Do your Parents Meet the Ideal Standard?

This post was written by Rhonda Wasserman

Original content by Ashley Berges

How we think about our parents is influenced by how we are raised, and our parental programming. 

Society has an unwritten definition of what a parent should be. A mother should be doting, and available to take the children whenever and where ever they need to go. A father should be there for his children, always encouraging them in whatever way possible. 

What happens if we did not get this from our parents? What if we are still not getting this from our parents? 

It is very challenging when a parent, who is supposed to be your number one advocate, is not supporting you. Often, they can be just the opposite, talking behind your back and putting you down.

We need to separate the parent definition from who our parents are. Take a step back and instead of calling them mom or dad, in our minds, we must begin to see them as individuals, not as our parents. We should try using their first name. Change their names in your phone from mom and dad to their first name. This will allow you to start seeing them as individuals. Consequently, this can be very helpful because when we are dealing with a challenging parent and they are saying hurtful things, we can separate what we think they should be and the idea that they are individuals. 

Understanding what the definition of parenting is and how to let go of it from our programming is a critical first step. We must see our parents as individuals with good, bad, and indifferences. It is important to understand that they have their way of doing things based on the way that they were raised as children. Overall, most of us have never dealt with our programming, we just continue the cycle and pass it on to the next generation.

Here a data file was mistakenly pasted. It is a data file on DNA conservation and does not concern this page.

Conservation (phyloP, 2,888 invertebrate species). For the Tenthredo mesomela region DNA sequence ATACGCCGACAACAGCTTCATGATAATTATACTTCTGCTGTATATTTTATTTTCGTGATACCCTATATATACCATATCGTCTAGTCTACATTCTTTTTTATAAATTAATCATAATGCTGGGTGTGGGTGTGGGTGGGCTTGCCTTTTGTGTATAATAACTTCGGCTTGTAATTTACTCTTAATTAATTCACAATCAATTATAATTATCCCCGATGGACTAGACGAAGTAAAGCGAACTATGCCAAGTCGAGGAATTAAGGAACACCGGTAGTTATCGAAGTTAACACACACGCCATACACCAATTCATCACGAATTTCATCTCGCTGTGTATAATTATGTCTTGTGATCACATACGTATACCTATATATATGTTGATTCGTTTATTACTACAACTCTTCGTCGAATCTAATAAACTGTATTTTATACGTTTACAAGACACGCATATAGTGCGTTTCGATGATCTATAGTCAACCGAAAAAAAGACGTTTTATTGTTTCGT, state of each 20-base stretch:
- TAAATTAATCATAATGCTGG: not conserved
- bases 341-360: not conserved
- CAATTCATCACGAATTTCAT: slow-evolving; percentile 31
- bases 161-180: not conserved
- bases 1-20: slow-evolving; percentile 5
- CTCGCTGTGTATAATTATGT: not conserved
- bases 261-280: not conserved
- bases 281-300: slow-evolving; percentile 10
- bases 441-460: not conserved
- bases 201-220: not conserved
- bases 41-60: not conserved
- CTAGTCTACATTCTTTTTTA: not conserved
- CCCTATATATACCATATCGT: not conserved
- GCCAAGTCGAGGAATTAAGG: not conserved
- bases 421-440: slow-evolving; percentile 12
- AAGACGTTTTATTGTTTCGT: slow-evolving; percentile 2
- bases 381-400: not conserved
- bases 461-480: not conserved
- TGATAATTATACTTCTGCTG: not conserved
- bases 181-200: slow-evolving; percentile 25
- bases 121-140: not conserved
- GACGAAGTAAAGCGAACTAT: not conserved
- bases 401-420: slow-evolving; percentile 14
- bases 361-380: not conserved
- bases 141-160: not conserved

It is time to see our parents as individuals who can do whatever they want. What our parents do, does not relate to our values.

Many of us have had excellent parental experiences. Those of us who did not have a positive upbringing may realize that this does apply to us. Therefore, as adults we need to try and see this upbringing for what it was. We must learn to communicate with our parents for whom they are, not who we want them to be. 

Some of us put our parents on a pedestal, holding them to a high level. We want them to do all the “things” a parent should do. Unfortunately, not all parents are capable or want to do what we want them to. As a result, this can be heartbreaking because when you believe a parent should be acting one way and they are doing something else it can be very challenging and hurtful. At times it may be interpreted as you not being a good enough child and they do not care enough about you for them to do things for you. These thoughts are based on the programming of what we think a parent should be based on society’s definition. 

We need to go back into our programming from when we were raised and look at the parental dynamics. Did you have a mother who was absent, always busy? Was your mother overbearing? How did this dynamic make you feel about mothers in general? How about your father? Was your father home? Did he leave your mother to raise you? Was your father always at work? How did that leave you feeling about the father’s role in families? 

The programming we have grown up with goes into our thought processes as adults. This affects how we see things when considering getting married or having children. It may cause us to fear and worry that we may become our parents. Therefore, we must understand parental programming. When we start seeing the programming, we can realize that not all men and women are going to be like our parents, and we can acknowledge some of our programming. 

Start putting some emotional distance in the fact that we don’t have to identify our parents as mom and dad. They can be defined as individuals. Be able to see this individuality when they have done and do things, it is not directly reflective of our values.  

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